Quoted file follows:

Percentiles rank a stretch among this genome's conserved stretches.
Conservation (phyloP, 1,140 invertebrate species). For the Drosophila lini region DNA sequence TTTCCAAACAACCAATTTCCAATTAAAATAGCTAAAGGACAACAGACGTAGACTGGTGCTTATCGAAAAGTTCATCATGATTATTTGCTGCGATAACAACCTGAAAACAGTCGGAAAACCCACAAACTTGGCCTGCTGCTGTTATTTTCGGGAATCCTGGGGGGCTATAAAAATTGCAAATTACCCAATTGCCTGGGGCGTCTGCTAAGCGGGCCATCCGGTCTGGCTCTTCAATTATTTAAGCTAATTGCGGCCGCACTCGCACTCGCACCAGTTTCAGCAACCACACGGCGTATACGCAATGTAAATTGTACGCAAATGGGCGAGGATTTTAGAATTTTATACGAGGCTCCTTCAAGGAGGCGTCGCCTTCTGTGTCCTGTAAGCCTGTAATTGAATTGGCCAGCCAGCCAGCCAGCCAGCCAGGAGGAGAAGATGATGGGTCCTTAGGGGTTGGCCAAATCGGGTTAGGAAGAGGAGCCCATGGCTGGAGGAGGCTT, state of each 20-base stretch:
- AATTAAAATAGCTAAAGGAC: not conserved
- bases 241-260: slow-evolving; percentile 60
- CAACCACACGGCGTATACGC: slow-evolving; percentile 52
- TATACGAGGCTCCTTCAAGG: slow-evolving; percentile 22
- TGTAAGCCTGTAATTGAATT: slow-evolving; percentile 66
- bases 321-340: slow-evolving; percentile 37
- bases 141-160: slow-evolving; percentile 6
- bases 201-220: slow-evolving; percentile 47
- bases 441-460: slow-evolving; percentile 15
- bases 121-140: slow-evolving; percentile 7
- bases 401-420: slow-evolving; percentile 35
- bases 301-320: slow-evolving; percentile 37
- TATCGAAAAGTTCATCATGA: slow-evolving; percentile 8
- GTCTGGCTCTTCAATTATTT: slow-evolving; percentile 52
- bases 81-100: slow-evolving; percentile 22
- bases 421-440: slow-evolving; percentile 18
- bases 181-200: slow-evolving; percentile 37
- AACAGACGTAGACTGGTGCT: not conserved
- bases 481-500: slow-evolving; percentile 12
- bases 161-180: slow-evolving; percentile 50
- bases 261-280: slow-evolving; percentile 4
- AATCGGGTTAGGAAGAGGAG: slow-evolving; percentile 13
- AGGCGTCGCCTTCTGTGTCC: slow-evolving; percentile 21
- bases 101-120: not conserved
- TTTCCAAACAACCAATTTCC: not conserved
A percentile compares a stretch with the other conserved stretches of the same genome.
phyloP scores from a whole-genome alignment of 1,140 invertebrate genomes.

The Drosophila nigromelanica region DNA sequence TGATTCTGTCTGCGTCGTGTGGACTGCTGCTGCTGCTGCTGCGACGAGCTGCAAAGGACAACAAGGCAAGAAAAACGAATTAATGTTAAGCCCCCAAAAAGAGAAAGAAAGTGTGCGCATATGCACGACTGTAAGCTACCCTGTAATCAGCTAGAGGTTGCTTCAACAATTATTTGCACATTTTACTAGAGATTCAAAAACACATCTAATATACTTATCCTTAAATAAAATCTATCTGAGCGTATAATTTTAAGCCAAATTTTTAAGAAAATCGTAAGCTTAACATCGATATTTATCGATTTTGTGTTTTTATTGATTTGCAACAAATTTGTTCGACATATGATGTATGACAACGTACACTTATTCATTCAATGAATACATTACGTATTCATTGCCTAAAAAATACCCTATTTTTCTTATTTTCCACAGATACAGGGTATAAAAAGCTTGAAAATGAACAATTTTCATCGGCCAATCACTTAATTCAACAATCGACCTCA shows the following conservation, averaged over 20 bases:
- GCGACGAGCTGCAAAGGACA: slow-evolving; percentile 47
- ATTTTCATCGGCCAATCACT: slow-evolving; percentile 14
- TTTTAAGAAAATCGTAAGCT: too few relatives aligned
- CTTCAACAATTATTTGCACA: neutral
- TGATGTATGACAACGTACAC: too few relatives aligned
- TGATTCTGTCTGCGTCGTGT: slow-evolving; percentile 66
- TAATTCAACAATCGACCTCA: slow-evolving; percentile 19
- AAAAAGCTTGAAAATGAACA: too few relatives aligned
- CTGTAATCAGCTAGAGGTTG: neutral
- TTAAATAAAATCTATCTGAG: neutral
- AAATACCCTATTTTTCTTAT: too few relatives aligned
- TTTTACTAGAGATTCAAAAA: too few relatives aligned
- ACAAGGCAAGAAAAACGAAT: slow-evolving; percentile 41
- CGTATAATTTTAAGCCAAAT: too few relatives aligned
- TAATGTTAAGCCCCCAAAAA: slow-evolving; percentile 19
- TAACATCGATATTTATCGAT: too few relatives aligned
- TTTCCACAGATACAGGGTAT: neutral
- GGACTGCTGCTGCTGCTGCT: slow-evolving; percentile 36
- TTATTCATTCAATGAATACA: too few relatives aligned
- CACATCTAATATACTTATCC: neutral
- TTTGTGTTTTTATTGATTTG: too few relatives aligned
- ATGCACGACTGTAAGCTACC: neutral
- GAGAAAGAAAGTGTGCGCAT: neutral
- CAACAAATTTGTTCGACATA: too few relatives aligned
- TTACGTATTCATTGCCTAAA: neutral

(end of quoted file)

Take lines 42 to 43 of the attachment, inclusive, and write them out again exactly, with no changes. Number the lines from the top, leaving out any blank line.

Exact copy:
- TTTTACTAGAGATTCAAAAA: too few relatives aligned
- ACAAGGCAAGAAAAACGAAT: slow-evolving; percentile 41